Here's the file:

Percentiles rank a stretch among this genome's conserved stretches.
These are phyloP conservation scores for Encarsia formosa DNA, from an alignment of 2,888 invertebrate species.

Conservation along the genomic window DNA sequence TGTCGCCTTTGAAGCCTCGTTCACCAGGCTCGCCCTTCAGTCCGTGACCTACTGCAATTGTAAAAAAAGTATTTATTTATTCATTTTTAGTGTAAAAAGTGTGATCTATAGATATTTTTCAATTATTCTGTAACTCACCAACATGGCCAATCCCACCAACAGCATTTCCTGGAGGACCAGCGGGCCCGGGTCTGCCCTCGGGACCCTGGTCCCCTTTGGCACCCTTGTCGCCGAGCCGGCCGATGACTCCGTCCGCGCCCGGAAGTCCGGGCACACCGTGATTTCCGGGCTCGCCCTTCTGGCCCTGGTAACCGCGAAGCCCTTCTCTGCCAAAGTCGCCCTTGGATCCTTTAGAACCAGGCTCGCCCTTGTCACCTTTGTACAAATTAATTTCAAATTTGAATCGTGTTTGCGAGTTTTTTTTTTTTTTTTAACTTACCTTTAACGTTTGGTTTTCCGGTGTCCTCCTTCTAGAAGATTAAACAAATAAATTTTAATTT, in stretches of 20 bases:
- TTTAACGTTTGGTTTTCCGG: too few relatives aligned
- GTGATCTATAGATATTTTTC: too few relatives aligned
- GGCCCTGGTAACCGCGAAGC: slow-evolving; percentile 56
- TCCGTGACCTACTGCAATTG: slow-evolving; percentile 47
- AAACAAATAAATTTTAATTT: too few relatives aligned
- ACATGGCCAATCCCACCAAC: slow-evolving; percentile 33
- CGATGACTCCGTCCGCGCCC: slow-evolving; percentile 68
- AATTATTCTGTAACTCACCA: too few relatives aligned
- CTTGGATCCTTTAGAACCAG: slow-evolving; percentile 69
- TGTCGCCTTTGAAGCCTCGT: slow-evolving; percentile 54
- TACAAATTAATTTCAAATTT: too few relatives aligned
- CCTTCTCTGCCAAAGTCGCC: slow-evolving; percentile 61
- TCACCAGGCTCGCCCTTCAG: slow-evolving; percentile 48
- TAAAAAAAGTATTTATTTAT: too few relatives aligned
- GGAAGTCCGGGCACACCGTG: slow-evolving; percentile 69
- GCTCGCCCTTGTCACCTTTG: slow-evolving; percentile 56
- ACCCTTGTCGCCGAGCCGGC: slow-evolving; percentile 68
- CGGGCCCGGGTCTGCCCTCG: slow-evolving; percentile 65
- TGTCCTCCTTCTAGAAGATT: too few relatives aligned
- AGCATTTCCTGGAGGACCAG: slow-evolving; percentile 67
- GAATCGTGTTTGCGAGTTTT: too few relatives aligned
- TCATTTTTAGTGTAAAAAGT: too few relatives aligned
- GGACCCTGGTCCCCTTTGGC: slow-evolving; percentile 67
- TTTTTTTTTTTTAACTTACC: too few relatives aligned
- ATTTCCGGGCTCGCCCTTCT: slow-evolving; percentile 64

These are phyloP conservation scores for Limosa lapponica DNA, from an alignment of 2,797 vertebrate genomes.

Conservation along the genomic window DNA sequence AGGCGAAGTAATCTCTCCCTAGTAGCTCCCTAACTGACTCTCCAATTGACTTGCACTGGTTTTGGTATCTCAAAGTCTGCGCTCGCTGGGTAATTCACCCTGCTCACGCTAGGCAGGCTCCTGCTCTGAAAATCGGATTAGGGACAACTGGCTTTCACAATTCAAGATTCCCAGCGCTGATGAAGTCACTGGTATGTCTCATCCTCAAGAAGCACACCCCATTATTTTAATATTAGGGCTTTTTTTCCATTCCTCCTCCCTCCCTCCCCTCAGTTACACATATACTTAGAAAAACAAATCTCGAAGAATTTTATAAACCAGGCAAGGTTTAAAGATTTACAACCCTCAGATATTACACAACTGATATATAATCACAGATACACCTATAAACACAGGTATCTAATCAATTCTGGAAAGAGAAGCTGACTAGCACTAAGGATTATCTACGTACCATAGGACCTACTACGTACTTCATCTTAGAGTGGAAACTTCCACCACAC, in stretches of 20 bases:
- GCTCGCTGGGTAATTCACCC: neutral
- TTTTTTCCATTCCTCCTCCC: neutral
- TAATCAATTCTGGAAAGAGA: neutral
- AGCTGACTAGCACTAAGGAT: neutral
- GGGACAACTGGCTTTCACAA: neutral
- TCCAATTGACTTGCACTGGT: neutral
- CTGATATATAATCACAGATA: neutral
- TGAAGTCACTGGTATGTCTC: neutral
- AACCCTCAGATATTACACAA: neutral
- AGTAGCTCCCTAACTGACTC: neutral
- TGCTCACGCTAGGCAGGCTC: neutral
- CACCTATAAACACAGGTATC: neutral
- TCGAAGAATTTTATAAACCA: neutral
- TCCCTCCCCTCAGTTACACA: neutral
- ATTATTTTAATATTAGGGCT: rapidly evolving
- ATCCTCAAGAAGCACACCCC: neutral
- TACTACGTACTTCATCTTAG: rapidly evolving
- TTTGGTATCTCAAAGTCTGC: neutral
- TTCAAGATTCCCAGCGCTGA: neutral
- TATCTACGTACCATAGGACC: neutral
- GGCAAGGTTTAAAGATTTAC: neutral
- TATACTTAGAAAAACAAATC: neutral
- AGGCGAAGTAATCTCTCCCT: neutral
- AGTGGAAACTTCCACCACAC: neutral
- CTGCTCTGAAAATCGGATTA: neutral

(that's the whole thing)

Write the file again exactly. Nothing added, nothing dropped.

Percentiles rank a stretch among this genome's conserved stretches.
These are phyloP conservation scores for Encarsia formosa DNA, from an alignment of 2,888 invertebrate species.

Conservation along the genomic window DNA sequence TGTCGCCTTTGAAGCCTCGTTCACCAGGCTCGCCCTTCAGTCCGTGACCTACTGCAATTGTAAAAAAAGTATTTATTTATTCATTTTTAGTGTAAAAAGTGTGATCTATAGATATTTTTCAATTATTCTGTAACTCACCAACATGGCCAATCCCACCAACAGCATTTCCTGGAGGACCAGCGGGCCCGGGTCTGCCCTCGGGACCCTGGTCCCCTTTGGCACCCTTGTCGCCGAGCCGGCCGATGACTCCGTCCGCGCCCGGAAGTCCGGGCACACCGTGATTTCCGGGCTCGCCCTTCTGGCCCTGGTAACCGCGAAGCCCTTCTCTGCCAAAGTCGCCCTTGGATCCTTTAGAACCAGGCTCGCCCTTGTCACCTTTGTACAAATTAATTTCAAATTTGAATCGTGTTTGCGAGTTTTTTTTTTTTTTTTAACTTACCTTTAACGTTTGGTTTTCCGGTGTCCTCCTTCTAGAAGATTAAACAAATAAATTTTAATTT, in stretches of 20 bases:
- TTTAACGTTTGGTTTTCCGG: too few relatives aligned
- GTGATCTATAGATATTTTTC: too few relatives aligned
- GGCCCTGGTAACCGCGAAGC: slow-evolving; percentile 56
- TCCGTGACCTACTGCAATTG: slow-evolving; percentile 47
- AAACAAATAAATTTTAATTT: too few relatives aligned
- ACATGGCCAATCCCACCAAC: slow-evolving; percentile 33
- CGATGACTCCGTCCGCGCCC: slow-evolving; percentile 68
- AATTATTCTGTAACTCACCA: too few relatives aligned
- CTTGGATCCTTTAGAACCAG: slow-evolving; percentile 69
- TGTCGCCTTTGAAGCCTCGT: slow-evolving; percentile 54
- TACAAATTAATTTCAAATTT: too few relatives aligned
- CCTTCTCTGCCAAAGTCGCC: slow-evolving; percentile 61
- TCACCAGGCTCGCCCTTCAG: slow-evolving; percentile 48
- TAAAAAAAGTATTTATTTAT: too few relatives aligned
- GGAAGTCCGGGCACACCGTG: slow-evolving; percentile 69
- GCTCGCCCTTGTCACCTTTG: slow-evolving; percentile 56
- ACCCTTGTCGCCGAGCCGGC: slow-evolving; percentile 68
- CGGGCCCGGGTCTGCCCTCG: slow-evolving; percentile 65
- TGTCCTCCTTCTAGAAGATT: too few relatives aligned
- AGCATTTCCTGGAGGACCAG: slow-evolving; percentile 67
- GAATCGTGTTTGCGAGTTTT: too few relatives aligned
- TCATTTTTAGTGTAAAAAGT: too few relatives aligned
- GGACCCTGGTCCCCTTTGGC: slow-evolving; percentile 67
- TTTTTTTTTTTTAACTTACC: too few relatives aligned
- ATTTCCGGGCTCGCCCTTCT: slow-evolving; percentile 64

These are phyloP conservation scores for Limosa lapponica DNA, from an alignment of 2,797 vertebrate genomes.

Conservation along the genomic window DNA sequence AGGCGAAGTAATCTCTCCCTAGTAGCTCCCTAACTGACTCTCCAATTGACTTGCACTGGTTTTGGTATCTCAAAGTCTGCGCTCGCTGGGTAATTCACCCTGCTCACGCTAGGCAGGCTCCTGCTCTGAAAATCGGATTAGGGACAACTGGCTTTCACAATTCAAGATTCCCAGCGCTGATGAAGTCACTGGTATGTCTCATCCTCAAGAAGCACACCCCATTATTTTAATATTAGGGCTTTTTTTCCATTCCTCCTCCCTCCCTCCCCTCAGTTACACATATACTTAGAAAAACAAATCTCGAAGAATTTTATAAACCAGGCAAGGTTTAAAGATTTACAACCCTCAGATATTACACAACTGATATATAATCACAGATACACCTATAAACACAGGTATCTAATCAATTCTGGAAAGAGAAGCTGACTAGCACTAAGGATTATCTACGTACCATAGGACCTACTACGTACTTCATCTTAGAGTGGAAACTTCCACCACAC, in stretches of 20 bases:
- GCTCGCTGGGTAATTCACCC: neutral
- TTTTTTCCATTCCTCCTCCC: neutral
- TAATCAATTCTGGAAAGAGA: neutral
- AGCTGACTAGCACTAAGGAT: neutral
- GGGACAACTGGCTTTCACAA: neutral
- TCCAATTGACTTGCACTGGT: neutral
- CTGATATATAATCACAGATA: neutral
- TGAAGTCACTGGTATGTCTC: neutral
- AACCCTCAGATATTACACAA: neutral
- AGTAGCTCCCTAACTGACTC: neutral
- TGCTCACGCTAGGCAGGCTC: neutral
- CACCTATAAACACAGGTATC: neutral
- TCGAAGAATTTTATAAACCA: neutral
- TCCCTCCCCTCAGTTACACA: neutral
- ATTATTTTAATATTAGGGCT: rapidly evolving
- ATCCTCAAGAAGCACACCCC: neutral
- TACTACGTACTTCATCTTAG: rapidly evolving
- TTTGGTATCTCAAAGTCTGC: neutral
- TTCAAGATTCCCAGCGCTGA: neutral
- TATCTACGTACCATAGGACC: neutral
- GGCAAGGTTTAAAGATTTAC: neutral
- TATACTTAGAAAAACAAATC: neutral
- AGGCGAAGTAATCTCTCCCT: neutral
- AGTGGAAACTTCCACCACAC: neutral
- CTGCTCTGAAAATCGGATTA: neutral